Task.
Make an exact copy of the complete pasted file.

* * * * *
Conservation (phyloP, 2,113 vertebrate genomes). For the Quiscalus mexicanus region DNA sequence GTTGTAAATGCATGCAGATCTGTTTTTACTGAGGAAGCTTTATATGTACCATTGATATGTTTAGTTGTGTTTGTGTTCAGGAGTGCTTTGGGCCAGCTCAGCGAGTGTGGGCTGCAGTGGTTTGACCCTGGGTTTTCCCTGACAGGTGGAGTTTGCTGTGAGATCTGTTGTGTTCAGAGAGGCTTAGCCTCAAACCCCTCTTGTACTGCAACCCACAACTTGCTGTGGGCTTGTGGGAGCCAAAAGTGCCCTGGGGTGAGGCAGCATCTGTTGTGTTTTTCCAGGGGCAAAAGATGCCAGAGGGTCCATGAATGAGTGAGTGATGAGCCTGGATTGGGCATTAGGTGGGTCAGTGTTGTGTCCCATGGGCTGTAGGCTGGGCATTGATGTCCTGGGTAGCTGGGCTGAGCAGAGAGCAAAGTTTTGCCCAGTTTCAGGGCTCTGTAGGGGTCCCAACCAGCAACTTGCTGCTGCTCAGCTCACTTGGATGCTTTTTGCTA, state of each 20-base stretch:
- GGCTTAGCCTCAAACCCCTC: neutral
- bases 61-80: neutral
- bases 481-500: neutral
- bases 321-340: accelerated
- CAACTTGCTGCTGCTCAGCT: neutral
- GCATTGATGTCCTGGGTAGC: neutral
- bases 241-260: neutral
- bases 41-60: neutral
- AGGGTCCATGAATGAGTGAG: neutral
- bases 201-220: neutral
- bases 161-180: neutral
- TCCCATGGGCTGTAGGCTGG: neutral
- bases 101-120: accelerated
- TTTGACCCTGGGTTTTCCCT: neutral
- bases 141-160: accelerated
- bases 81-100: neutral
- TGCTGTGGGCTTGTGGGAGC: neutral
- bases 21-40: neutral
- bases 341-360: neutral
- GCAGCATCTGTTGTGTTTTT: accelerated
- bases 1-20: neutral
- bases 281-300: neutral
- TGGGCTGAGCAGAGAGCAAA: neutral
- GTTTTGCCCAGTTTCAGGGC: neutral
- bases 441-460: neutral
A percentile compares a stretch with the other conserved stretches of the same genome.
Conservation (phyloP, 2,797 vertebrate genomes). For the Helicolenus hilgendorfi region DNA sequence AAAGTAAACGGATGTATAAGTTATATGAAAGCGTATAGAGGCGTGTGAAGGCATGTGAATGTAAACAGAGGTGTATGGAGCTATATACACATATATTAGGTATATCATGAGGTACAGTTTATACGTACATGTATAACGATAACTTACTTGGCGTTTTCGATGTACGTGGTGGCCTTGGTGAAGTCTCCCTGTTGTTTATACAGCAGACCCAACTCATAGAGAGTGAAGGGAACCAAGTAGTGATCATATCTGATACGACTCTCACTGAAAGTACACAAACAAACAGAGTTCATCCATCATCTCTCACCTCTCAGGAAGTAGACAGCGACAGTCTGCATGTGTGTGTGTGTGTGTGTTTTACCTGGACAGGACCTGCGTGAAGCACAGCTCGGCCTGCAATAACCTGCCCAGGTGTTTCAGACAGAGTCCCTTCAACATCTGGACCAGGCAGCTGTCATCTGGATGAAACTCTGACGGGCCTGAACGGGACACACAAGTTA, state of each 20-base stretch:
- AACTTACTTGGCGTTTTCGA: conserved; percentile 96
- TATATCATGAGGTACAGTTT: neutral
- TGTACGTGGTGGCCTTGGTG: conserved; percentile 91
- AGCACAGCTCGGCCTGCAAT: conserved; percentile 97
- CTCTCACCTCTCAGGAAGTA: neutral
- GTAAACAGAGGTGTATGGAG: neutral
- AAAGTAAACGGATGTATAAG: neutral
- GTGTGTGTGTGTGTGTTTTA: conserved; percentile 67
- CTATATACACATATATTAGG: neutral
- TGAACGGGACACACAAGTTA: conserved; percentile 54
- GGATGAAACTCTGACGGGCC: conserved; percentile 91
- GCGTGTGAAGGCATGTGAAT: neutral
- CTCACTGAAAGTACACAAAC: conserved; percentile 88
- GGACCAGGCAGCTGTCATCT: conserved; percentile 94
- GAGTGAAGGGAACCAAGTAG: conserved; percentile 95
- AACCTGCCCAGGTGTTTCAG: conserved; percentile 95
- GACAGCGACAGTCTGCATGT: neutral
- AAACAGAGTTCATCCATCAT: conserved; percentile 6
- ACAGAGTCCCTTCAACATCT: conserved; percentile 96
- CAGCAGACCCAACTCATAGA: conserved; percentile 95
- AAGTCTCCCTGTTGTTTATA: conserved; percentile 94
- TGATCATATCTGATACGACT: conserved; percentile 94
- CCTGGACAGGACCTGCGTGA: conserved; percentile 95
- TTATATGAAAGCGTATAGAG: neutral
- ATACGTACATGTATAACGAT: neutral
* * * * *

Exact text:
Conservation (phyloP, 2,113 vertebrate genomes). For the Quiscalus mexicanus region DNA sequence GTTGTAAATGCATGCAGATCTGTTTTTACTGAGGAAGCTTTATATGTACCATTGATATGTTTAGTTGTGTTTGTGTTCAGGAGTGCTTTGGGCCAGCTCAGCGAGTGTGGGCTGCAGTGGTTTGACCCTGGGTTTTCCCTGACAGGTGGAGTTTGCTGTGAGATCTGTTGTGTTCAGAGAGGCTTAGCCTCAAACCCCTCTTGTACTGCAACCCACAACTTGCTGTGGGCTTGTGGGAGCCAAAAGTGCCCTGGGGTGAGGCAGCATCTGTTGTGTTTTTCCAGGGGCAAAAGATGCCAGAGGGTCCATGAATGAGTGAGTGATGAGCCTGGATTGGGCATTAGGTGGGTCAGTGTTGTGTCCCATGGGCTGTAGGCTGGGCATTGATGTCCTGGGTAGCTGGGCTGAGCAGAGAGCAAAGTTTTGCCCAGTTTCAGGGCTCTGTAGGGGTCCCAACCAGCAACTTGCTGCTGCTCAGCTCACTTGGATGCTTTTTGCTA, state of each 20-base stretch:
- GGCTTAGCCTCAAACCCCTC: neutral
- bases 61-80: neutral
- bases 481-500: neutral
- bases 321-340: accelerated
- CAACTTGCTGCTGCTCAGCT: neutral
- GCATTGATGTCCTGGGTAGC: neutral
- bases 241-260: neutral
- bases 41-60: neutral
- AGGGTCCATGAATGAGTGAG: neutral
- bases 201-220: neutral
- bases 161-180: neutral
- TCCCATGGGCTGTAGGCTGG: neutral
- bases 101-120: accelerated
- TTTGACCCTGGGTTTTCCCT: neutral
- bases 141-160: accelerated
- bases 81-100: neutral
- TGCTGTGGGCTTGTGGGAGC: neutral
- bases 21-40: neutral
- bases 341-360: neutral
- GCAGCATCTGTTGTGTTTTT: accelerated
- bases 1-20: neutral
- bases 281-300: neutral
- TGGGCTGAGCAGAGAGCAAA: neutral
- GTTTTGCCCAGTTTCAGGGC: neutral
- bases 441-460: neutral
A percentile compares a stretch with the other conserved stretches of the same genome.
Conservation (phyloP, 2,797 vertebrate genomes). For the Helicolenus hilgendorfi region DNA sequence AAAGTAAACGGATGTATAAGTTATATGAAAGCGTATAGAGGCGTGTGAAGGCATGTGAATGTAAACAGAGGTGTATGGAGCTATATACACATATATTAGGTATATCATGAGGTACAGTTTATACGTACATGTATAACGATAACTTACTTGGCGTTTTCGATGTACGTGGTGGCCTTGGTGAAGTCTCCCTGTTGTTTATACAGCAGACCCAACTCATAGAGAGTGAAGGGAACCAAGTAGTGATCATATCTGATACGACTCTCACTGAAAGTACACAAACAAACAGAGTTCATCCATCATCTCTCACCTCTCAGGAAGTAGACAGCGACAGTCTGCATGTGTGTGTGTGTGTGTGTTTTACCTGGACAGGACCTGCGTGAAGCACAGCTCGGCCTGCAATAACCTGCCCAGGTGTTTCAGACAGAGTCCCTTCAACATCTGGACCAGGCAGCTGTCATCTGGATGAAACTCTGACGGGCCTGAACGGGACACACAAGTTA, state of each 20-base stretch:
- AACTTACTTGGCGTTTTCGA: conserved; percentile 96
- TATATCATGAGGTACAGTTT: neutral
- TGTACGTGGTGGCCTTGGTG: conserved; percentile 91
- AGCACAGCTCGGCCTGCAAT: conserved; percentile 97
- CTCTCACCTCTCAGGAAGTA: neutral
- GTAAACAGAGGTGTATGGAG: neutral
- AAAGTAAACGGATGTATAAG: neutral
- GTGTGTGTGTGTGTGTTTTA: conserved; percentile 67
- CTATATACACATATATTAGG: neutral
- TGAACGGGACACACAAGTTA: conserved; percentile 54
- GGATGAAACTCTGACGGGCC: conserved; percentile 91
- GCGTGTGAAGGCATGTGAAT: neutral
- CTCACTGAAAGTACACAAAC: conserved; percentile 88
- GGACCAGGCAGCTGTCATCT: conserved; percentile 94
- GAGTGAAGGGAACCAAGTAG: conserved; percentile 95
- AACCTGCCCAGGTGTTTCAG: conserved; percentile 95
- GACAGCGACAGTCTGCATGT: neutral
- AAACAGAGTTCATCCATCAT: conserved; percentile 6
- ACAGAGTCCCTTCAACATCT: conserved; percentile 96
- CAGCAGACCCAACTCATAGA: conserved; percentile 95
- AAGTCTCCCTGTTGTTTATA: conserved; percentile 94
- TGATCATATCTGATACGACT: conserved; percentile 94
- CCTGGACAGGACCTGCGTGA: conserved; percentile 95
- TTATATGAAAGCGTATAGAG: neutral
- ATACGTACATGTATAACGAT: neutral